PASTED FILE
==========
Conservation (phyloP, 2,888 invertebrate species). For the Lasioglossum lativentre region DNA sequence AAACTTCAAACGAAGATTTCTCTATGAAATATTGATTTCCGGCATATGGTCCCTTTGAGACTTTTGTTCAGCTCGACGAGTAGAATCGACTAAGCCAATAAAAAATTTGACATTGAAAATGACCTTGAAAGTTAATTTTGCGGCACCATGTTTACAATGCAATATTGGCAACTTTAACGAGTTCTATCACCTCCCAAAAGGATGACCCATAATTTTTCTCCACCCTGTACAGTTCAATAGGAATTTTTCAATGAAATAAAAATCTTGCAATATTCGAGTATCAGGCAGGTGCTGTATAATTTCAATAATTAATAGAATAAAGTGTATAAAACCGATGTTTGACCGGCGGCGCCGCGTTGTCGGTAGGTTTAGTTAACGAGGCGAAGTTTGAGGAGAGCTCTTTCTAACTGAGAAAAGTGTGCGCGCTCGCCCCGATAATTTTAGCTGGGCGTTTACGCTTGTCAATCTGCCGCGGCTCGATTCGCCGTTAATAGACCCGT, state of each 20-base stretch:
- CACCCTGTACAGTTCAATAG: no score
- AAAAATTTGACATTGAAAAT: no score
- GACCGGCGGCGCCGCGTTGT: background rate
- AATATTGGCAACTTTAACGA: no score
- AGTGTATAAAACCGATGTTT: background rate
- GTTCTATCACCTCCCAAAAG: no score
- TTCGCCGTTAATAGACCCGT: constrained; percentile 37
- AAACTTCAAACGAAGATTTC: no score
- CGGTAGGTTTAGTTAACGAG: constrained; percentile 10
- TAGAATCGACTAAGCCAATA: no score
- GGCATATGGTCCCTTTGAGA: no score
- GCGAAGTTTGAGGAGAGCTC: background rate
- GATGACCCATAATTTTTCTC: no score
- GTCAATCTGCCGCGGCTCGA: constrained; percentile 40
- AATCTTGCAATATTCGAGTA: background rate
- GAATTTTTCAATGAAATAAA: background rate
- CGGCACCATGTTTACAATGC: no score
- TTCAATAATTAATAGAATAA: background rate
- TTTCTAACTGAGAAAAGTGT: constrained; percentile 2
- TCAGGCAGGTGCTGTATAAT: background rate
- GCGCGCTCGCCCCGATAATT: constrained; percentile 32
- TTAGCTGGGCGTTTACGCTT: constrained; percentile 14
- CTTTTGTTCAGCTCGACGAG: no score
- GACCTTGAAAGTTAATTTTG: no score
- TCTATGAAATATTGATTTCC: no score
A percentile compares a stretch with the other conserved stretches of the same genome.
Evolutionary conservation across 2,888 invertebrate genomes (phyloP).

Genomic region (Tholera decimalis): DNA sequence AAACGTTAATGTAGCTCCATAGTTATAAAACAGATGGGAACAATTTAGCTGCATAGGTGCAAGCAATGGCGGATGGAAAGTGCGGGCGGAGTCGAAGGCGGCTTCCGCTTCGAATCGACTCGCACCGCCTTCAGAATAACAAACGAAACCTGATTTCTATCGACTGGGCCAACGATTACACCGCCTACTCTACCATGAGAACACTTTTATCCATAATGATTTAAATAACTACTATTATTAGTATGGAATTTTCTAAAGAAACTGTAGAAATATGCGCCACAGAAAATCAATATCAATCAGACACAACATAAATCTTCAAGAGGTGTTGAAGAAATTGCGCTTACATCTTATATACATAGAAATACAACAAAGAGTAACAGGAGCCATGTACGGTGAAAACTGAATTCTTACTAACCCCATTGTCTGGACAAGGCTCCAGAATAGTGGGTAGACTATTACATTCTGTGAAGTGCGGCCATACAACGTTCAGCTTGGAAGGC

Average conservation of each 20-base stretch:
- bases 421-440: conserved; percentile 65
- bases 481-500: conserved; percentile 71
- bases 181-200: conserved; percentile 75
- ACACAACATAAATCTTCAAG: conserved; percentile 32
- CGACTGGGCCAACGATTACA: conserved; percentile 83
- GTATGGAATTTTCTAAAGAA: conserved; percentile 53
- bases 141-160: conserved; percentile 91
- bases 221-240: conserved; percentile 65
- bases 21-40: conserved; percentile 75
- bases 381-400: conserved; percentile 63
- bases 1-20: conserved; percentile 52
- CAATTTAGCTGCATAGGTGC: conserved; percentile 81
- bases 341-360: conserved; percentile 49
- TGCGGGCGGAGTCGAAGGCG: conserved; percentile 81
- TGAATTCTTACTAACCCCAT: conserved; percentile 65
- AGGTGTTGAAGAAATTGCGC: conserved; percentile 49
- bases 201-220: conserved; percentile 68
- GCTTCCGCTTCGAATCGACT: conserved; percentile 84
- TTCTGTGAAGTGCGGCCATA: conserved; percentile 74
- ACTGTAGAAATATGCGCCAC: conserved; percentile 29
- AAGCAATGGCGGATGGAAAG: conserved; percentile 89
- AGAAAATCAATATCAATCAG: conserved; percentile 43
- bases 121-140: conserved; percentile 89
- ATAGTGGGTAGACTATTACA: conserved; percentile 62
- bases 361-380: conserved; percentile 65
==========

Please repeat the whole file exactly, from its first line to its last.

Conservation (phyloP, 2,888 invertebrate species). For the Lasioglossum lativentre region DNA sequence AAACTTCAAACGAAGATTTCTCTATGAAATATTGATTTCCGGCATATGGTCCCTTTGAGACTTTTGTTCAGCTCGACGAGTAGAATCGACTAAGCCAATAAAAAATTTGACATTGAAAATGACCTTGAAAGTTAATTTTGCGGCACCATGTTTACAATGCAATATTGGCAACTTTAACGAGTTCTATCACCTCCCAAAAGGATGACCCATAATTTTTCTCCACCCTGTACAGTTCAATAGGAATTTTTCAATGAAATAAAAATCTTGCAATATTCGAGTATCAGGCAGGTGCTGTATAATTTCAATAATTAATAGAATAAAGTGTATAAAACCGATGTTTGACCGGCGGCGCCGCGTTGTCGGTAGGTTTAGTTAACGAGGCGAAGTTTGAGGAGAGCTCTTTCTAACTGAGAAAAGTGTGCGCGCTCGCCCCGATAATTTTAGCTGGGCGTTTACGCTTGTCAATCTGCCGCGGCTCGATTCGCCGTTAATAGACCCGT, state of each 20-base stretch:
- CACCCTGTACAGTTCAATAG: no score
- AAAAATTTGACATTGAAAAT: no score
- GACCGGCGGCGCCGCGTTGT: background rate
- AATATTGGCAACTTTAACGA: no score
- AGTGTATAAAACCGATGTTT: background rate
- GTTCTATCACCTCCCAAAAG: no score
- TTCGCCGTTAATAGACCCGT: constrained; percentile 37
- AAACTTCAAACGAAGATTTC: no score
- CGGTAGGTTTAGTTAACGAG: constrained; percentile 10
- TAGAATCGACTAAGCCAATA: no score
- GGCATATGGTCCCTTTGAGA: no score
- GCGAAGTTTGAGGAGAGCTC: background rate
- GATGACCCATAATTTTTCTC: no score
- GTCAATCTGCCGCGGCTCGA: constrained; percentile 40
- AATCTTGCAATATTCGAGTA: background rate
- GAATTTTTCAATGAAATAAA: background rate
- CGGCACCATGTTTACAATGC: no score
- TTCAATAATTAATAGAATAA: background rate
- TTTCTAACTGAGAAAAGTGT: constrained; percentile 2
- TCAGGCAGGTGCTGTATAAT: background rate
- GCGCGCTCGCCCCGATAATT: constrained; percentile 32
- TTAGCTGGGCGTTTACGCTT: constrained; percentile 14
- CTTTTGTTCAGCTCGACGAG: no score
- GACCTTGAAAGTTAATTTTG: no score
- TCTATGAAATATTGATTTCC: no score
A percentile compares a stretch with the other conserved stretches of the same genome.
Evolutionary conservation across 2,888 invertebrate genomes (phyloP).

Genomic region (Tholera decimalis): DNA sequence AAACGTTAATGTAGCTCCATAGTTATAAAACAGATGGGAACAATTTAGCTGCATAGGTGCAAGCAATGGCGGATGGAAAGTGCGGGCGGAGTCGAAGGCGGCTTCCGCTTCGAATCGACTCGCACCGCCTTCAGAATAACAAACGAAACCTGATTTCTATCGACTGGGCCAACGATTACACCGCCTACTCTACCATGAGAACACTTTTATCCATAATGATTTAAATAACTACTATTATTAGTATGGAATTTTCTAAAGAAACTGTAGAAATATGCGCCACAGAAAATCAATATCAATCAGACACAACATAAATCTTCAAGAGGTGTTGAAGAAATTGCGCTTACATCTTATATACATAGAAATACAACAAAGAGTAACAGGAGCCATGTACGGTGAAAACTGAATTCTTACTAACCCCATTGTCTGGACAAGGCTCCAGAATAGTGGGTAGACTATTACATTCTGTGAAGTGCGGCCATACAACGTTCAGCTTGGAAGGC

Average conservation of each 20-base stretch:
- bases 421-440: conserved; percentile 65
- bases 481-500: conserved; percentile 71
- bases 181-200: conserved; percentile 75
- ACACAACATAAATCTTCAAG: conserved; percentile 32
- CGACTGGGCCAACGATTACA: conserved; percentile 83
- GTATGGAATTTTCTAAAGAA: conserved; percentile 53
- bases 141-160: conserved; percentile 91
- bases 221-240: conserved; percentile 65
- bases 21-40: conserved; percentile 75
- bases 381-400: conserved; percentile 63
- bases 1-20: conserved; percentile 52
- CAATTTAGCTGCATAGGTGC: conserved; percentile 81
- bases 341-360: conserved; percentile 49
- TGCGGGCGGAGTCGAAGGCG: conserved; percentile 81
- TGAATTCTTACTAACCCCAT: conserved; percentile 65
- AGGTGTTGAAGAAATTGCGC: conserved; percentile 49
- bases 201-220: conserved; percentile 68
- GCTTCCGCTTCGAATCGACT: conserved; percentile 84
- TTCTGTGAAGTGCGGCCATA: conserved; percentile 74
- ACTGTAGAAATATGCGCCAC: conserved; percentile 29
- AAGCAATGGCGGATGGAAAG: conserved; percentile 89
- AGAAAATCAATATCAATCAG: conserved; percentile 43
- bases 121-140: conserved; percentile 89
- ATAGTGGGTAGACTATTACA: conserved; percentile 62
- bases 361-380: conserved; percentile 65